Escaping Budapest With The Italian Style And American Horsepower Of An ISO Rivolta IR300
Photography by Máté Boér
I saw an ISO Rivolta for the first time at an exhibition in a sports hall under garish neon lights and I have to admit I wasn’t captivated by it. Years later though, photographing this dark green example on a summer afternoon in appropriate light and atmosphere, I fell in love with this unique blend of Italian form and American thrust. It took some time for me to fully appreciate the masterful lines created by the then-20-year old Giorgetto Giugiaro (while working for Bertone); the Rivolta’s unique, but otherwise clean design may seem simple at first sight, but the simple lines of the car are deceivingly complex when taken as a whole.
After a short ride out of Budapest we parked the car in a field where the first pictures were taken. At this point, while already having a first impression of the Rivolta on the road, the ISO origin story became clear to me: the world needed a car with a less sophisticated 5.3-liter Corvette V8 tastefully dressed up by the Italian masters. Maybe they didn’t “need” it, but there was clearly some demand for this mix.
Though the Grifo is the most well-known, the Rivolta was the first member in the family of post-war grand touring cars manufactured by Iso Autoveicoli S.p.A in Italy, and the company’s first car took its name straight from its creator: Renzo Rivolta, a man whose story is reminiscent of the path of Ferruccio Lamborghini. Being a wealthy industrialist, Rivolta drove the very best cars of his era—he loved Maseratis, Ferraris, and Jaguars—but in his opinion they lacked durability and he wasn’t satisfied with them overall. This recognition led him to build his own brand of automobile.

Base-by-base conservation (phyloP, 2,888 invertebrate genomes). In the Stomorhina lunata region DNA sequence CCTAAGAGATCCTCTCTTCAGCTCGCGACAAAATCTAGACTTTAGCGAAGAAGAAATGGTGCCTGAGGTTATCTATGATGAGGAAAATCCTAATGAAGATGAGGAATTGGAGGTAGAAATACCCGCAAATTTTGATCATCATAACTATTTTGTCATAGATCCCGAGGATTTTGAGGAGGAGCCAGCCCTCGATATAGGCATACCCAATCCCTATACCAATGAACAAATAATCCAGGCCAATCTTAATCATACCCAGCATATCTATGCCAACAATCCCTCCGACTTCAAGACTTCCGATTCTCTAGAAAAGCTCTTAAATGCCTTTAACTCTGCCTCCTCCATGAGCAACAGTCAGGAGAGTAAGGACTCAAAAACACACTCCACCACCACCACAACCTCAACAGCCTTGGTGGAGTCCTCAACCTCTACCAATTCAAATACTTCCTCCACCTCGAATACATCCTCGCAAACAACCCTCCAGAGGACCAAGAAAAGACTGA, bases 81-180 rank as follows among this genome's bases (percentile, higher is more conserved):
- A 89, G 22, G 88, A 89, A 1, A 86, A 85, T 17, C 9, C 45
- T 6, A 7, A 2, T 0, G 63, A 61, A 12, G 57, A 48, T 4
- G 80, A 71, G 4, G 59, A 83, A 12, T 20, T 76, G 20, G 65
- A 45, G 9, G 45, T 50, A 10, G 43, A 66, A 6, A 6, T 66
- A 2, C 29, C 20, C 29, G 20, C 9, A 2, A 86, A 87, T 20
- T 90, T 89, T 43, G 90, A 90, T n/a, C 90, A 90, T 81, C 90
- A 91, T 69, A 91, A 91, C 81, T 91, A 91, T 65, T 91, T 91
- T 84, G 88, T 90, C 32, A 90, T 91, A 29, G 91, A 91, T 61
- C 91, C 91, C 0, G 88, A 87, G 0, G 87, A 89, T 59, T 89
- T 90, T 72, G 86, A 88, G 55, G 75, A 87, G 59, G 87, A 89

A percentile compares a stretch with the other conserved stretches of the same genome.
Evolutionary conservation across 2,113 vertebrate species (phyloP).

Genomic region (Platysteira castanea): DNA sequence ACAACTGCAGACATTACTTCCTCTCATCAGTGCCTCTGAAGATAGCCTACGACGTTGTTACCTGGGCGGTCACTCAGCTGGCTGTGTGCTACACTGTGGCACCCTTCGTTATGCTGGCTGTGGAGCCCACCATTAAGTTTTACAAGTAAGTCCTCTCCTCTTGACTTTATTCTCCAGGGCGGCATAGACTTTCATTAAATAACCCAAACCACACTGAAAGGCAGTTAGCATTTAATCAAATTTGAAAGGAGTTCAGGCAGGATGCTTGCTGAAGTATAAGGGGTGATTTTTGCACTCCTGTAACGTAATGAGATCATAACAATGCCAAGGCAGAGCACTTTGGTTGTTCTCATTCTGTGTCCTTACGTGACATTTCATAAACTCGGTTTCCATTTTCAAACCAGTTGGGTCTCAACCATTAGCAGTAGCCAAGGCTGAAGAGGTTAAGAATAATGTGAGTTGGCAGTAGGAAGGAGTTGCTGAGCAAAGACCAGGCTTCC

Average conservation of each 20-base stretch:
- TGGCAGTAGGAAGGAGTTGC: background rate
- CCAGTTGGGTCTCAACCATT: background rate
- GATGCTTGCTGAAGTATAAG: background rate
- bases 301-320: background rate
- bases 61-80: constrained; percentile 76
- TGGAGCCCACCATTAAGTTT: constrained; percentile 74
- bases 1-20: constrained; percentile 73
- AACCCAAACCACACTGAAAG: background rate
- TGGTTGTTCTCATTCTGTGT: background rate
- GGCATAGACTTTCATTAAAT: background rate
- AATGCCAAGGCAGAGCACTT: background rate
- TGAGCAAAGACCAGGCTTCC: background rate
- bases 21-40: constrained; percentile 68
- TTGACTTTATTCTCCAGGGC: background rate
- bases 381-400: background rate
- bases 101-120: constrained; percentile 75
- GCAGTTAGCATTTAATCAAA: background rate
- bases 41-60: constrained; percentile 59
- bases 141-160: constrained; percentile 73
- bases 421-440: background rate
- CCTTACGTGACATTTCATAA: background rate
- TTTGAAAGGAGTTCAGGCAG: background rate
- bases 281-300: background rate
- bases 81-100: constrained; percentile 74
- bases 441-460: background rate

Iso Aitoveicoli grew out of Isothermos, a company that produced refrigerators before WWII. When the war came to a close, the need for cheap transportation ignited the “scooter-boom” in Italy, and in 1948 Rivolta began to produce the Isothermos Furetto, a small motorcycle, followed by the Iso 125, Isomoto, and Isoscooter. At the same time as all this two-wheeled production, microcars began their conquest of the city street by offering more comfort than a motorbike at a still affordable price. Rivolta’s prompt answer to this was the Iso Isetta bubble-car, which became famous with BMW badges when the Germans bought the license and the complete assembly line in 1954.